ROME, Italy – When Pope Benedict XVI officially inaugurated the Vatican Observatory’s new headquarters in Castel Gandolfo, a Jesuit astronomer let the pope hold a meteorite from Mars.
“The pope very much wanted to be involved with our new headquarters,” U.S. Jesuit Father George Coyne told Catholic News Service Sept. 17.
Pope Benedict spent the evening of Sept. 16 in the company of papal astronomers who conduct study and research in Castel Gandolfo, outside of Rome, and at its other research center in Tucson, Ariz.
His hourlong visit began with “a very beautiful prayer and blessing” for the staff and official inauguration of their new headquarters, said Father Coyne, the former director of the Vatican Observatory.
The pope also blessed a dedication plaque in the main-floor entrance area and took a leisurely tour inside, visiting the new library, conference room, staff offices and laboratory. The new facility is located in a renovated monastery about one-and-a-half miles from their previous location inside the papal palace.
Father Coyne said the pope “looked very carefully at the exhibits we have” and readily accepted the invitation of U.S. Jesuit Brother Guy Consolmagno to hold a meteorite.
The pope was given a special pair of gloves worn to prevent contamination of the specimen, which, according to Father Coyne, was the Nakhla meteorite – a fragment of a larger meteorite from Mars that fell in the Nakhla region near Alexandria, Egypt, in 1911.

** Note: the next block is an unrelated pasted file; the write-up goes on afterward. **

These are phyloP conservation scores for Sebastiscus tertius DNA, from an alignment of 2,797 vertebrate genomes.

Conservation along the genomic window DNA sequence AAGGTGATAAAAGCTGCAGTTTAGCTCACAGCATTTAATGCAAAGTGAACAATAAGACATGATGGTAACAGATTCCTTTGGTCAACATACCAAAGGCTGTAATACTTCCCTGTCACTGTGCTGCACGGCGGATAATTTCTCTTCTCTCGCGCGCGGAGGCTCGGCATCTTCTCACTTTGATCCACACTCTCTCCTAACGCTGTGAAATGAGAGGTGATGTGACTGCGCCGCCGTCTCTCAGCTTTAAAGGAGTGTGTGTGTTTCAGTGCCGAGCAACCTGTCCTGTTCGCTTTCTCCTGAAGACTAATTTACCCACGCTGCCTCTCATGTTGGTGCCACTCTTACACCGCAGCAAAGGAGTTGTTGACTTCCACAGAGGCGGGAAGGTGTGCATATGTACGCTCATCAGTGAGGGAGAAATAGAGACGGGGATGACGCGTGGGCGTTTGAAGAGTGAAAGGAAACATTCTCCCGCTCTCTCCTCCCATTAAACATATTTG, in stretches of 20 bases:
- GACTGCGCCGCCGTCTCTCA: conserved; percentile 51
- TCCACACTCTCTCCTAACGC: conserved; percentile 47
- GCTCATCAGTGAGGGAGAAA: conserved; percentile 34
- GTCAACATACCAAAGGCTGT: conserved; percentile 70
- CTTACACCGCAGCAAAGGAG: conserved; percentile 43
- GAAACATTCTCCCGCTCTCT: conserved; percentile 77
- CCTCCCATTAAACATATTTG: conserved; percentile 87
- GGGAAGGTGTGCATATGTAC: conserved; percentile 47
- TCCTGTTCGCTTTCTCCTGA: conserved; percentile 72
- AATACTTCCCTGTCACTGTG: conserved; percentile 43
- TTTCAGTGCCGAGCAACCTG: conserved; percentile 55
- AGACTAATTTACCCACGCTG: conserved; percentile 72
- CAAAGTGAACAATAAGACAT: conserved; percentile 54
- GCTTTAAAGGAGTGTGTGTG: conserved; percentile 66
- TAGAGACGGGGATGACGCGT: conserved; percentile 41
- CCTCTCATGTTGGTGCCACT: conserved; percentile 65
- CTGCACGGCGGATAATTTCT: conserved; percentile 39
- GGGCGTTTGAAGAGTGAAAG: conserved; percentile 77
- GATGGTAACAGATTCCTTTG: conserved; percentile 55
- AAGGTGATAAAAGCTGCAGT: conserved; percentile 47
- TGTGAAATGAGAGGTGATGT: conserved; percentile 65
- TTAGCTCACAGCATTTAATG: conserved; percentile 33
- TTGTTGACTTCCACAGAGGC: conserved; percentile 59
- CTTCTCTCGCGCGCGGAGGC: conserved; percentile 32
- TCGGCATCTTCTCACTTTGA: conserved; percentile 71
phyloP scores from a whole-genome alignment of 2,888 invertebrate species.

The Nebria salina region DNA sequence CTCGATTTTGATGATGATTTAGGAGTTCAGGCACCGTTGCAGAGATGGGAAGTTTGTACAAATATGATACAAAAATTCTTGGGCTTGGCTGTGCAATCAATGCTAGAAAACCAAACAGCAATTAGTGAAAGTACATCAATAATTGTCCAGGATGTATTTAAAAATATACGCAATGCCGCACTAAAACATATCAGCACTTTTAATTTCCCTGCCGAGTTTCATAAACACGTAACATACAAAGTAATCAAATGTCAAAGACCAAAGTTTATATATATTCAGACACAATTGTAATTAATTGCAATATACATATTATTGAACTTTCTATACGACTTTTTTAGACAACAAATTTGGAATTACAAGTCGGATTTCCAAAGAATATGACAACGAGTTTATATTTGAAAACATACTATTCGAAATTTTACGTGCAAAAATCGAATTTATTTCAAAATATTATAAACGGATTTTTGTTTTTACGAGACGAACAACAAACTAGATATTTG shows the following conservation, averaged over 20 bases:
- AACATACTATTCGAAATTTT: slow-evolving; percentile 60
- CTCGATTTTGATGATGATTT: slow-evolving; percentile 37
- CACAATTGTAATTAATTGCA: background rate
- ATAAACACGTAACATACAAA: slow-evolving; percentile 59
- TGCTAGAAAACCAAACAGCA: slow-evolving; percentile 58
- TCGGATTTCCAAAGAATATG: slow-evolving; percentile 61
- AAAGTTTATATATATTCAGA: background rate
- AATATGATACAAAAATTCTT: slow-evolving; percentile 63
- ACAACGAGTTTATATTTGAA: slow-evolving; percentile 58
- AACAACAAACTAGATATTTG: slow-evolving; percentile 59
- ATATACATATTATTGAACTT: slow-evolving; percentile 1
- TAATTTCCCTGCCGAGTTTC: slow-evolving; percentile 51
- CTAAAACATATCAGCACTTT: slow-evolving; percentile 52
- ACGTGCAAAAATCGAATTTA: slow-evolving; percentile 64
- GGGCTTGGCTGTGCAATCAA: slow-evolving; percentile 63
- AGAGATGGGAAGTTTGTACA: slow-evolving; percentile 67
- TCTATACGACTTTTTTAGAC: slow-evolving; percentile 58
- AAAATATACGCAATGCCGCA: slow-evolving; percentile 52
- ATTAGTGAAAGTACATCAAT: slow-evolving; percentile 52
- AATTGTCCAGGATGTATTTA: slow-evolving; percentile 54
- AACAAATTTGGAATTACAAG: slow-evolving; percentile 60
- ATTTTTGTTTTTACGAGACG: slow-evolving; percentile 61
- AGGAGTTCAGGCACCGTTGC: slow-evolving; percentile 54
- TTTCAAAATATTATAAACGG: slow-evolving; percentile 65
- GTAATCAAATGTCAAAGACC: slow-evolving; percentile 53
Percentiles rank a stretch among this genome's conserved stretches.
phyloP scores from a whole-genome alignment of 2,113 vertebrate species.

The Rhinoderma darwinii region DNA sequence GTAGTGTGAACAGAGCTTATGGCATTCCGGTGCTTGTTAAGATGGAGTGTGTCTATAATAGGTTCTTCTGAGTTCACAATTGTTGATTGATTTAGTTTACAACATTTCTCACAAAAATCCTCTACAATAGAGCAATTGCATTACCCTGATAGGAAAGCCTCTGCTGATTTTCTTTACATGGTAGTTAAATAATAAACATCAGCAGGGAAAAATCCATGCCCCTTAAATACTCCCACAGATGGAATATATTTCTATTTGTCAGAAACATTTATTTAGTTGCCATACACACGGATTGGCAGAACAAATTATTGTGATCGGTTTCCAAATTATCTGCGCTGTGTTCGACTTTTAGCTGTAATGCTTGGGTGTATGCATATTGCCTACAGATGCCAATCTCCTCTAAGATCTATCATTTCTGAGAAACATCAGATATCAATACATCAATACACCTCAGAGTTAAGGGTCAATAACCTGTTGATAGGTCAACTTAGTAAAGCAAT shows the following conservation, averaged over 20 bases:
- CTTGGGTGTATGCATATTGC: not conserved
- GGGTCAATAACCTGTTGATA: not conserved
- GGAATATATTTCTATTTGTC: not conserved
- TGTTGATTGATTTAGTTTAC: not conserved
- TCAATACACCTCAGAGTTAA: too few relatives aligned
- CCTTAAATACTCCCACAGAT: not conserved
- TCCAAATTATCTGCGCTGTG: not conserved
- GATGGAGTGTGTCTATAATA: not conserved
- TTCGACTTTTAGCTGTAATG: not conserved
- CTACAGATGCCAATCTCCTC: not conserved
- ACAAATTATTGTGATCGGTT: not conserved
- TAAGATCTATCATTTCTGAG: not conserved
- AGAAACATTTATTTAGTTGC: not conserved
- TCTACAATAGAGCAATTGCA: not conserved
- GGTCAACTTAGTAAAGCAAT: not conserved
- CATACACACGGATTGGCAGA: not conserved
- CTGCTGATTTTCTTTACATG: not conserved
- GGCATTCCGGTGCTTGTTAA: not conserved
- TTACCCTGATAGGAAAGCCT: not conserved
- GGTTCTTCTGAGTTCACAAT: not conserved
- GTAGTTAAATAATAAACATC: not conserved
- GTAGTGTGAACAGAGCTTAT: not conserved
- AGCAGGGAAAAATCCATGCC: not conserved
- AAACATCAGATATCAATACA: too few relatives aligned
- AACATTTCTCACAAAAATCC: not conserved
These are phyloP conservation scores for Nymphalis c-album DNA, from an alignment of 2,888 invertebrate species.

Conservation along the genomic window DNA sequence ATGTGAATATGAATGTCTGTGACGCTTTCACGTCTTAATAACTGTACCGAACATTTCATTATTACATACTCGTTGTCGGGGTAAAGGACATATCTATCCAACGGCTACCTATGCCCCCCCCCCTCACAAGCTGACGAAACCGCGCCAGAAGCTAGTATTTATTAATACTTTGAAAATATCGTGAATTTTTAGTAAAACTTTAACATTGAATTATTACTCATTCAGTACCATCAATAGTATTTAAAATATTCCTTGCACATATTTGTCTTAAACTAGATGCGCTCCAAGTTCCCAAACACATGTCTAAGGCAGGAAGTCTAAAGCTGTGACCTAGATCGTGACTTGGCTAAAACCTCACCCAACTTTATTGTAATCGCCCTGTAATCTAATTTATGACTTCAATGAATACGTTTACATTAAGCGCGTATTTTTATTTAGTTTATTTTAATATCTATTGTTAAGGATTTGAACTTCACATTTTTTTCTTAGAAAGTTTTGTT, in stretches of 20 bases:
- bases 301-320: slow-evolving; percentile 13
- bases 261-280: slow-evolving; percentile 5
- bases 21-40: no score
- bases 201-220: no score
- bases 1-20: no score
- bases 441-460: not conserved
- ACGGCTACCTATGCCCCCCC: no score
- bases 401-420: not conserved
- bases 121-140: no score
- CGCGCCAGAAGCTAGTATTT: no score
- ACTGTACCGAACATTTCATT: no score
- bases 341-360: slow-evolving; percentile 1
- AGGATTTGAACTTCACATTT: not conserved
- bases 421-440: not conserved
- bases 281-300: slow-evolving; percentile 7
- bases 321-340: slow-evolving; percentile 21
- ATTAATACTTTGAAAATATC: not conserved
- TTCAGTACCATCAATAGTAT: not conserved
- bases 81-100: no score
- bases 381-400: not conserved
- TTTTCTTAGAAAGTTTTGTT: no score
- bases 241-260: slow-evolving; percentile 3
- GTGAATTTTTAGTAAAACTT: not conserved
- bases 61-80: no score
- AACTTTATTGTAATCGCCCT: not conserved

The small chunk of carbon-rich stone weighs just five-and-a-half ounces – just a bit heavier than a baseball.
The pope was led to the new headquarters’ second floor to say a prayer in the chapel and then pose for a group picture on the terrace.
Afterward, the Jesuit astronomers treated the pope to a small reception of cookies and orange soda. The whole event was “very informal and cordial,” said Father Coyne.
He said the visit “was magnificent because it shows the pope’s personal interest in our work. After all, it’s his observatory.”
“He was curious about all we do in Arizona so we had some very nice photographs of our mountain observatory in Arizona” to show the pope and explain the reason most of their research is done there, said the Jesuit priest.
The Vatican Observatory set up a second research center in Tucson in 1981 after the skies above their telescopes in Italy got too bright for nighttime observation.
The Vatican Observatory’s headquarters had been located inside the papal palace at Castel Gandolfo since 1935, when it was moved from Rome to escape the nighttime light pollution coming from city streets.
But the papal astronomers had expanded their activities so much in recent years with their popular summer school for budding scientists and research-related events that “we were overusing our facilities in the papal palace,” said Father Coyne.
The decision to move to separate and larger facilities had been made many years ago, he said. Astronomers started to move into their new, more modern headquarters this spring.
Father Coyne said the pope was scheduled to give an address to astronomers from all over the world, including members of the International Astronomical Union and the head of the American Astronomical Society.
The event, marked for Oct. 30 at the Vatican’s Pontifical Academy of Sciences, is one of the Vatican’s many initiatives to celebrate the International Year of Astronomy.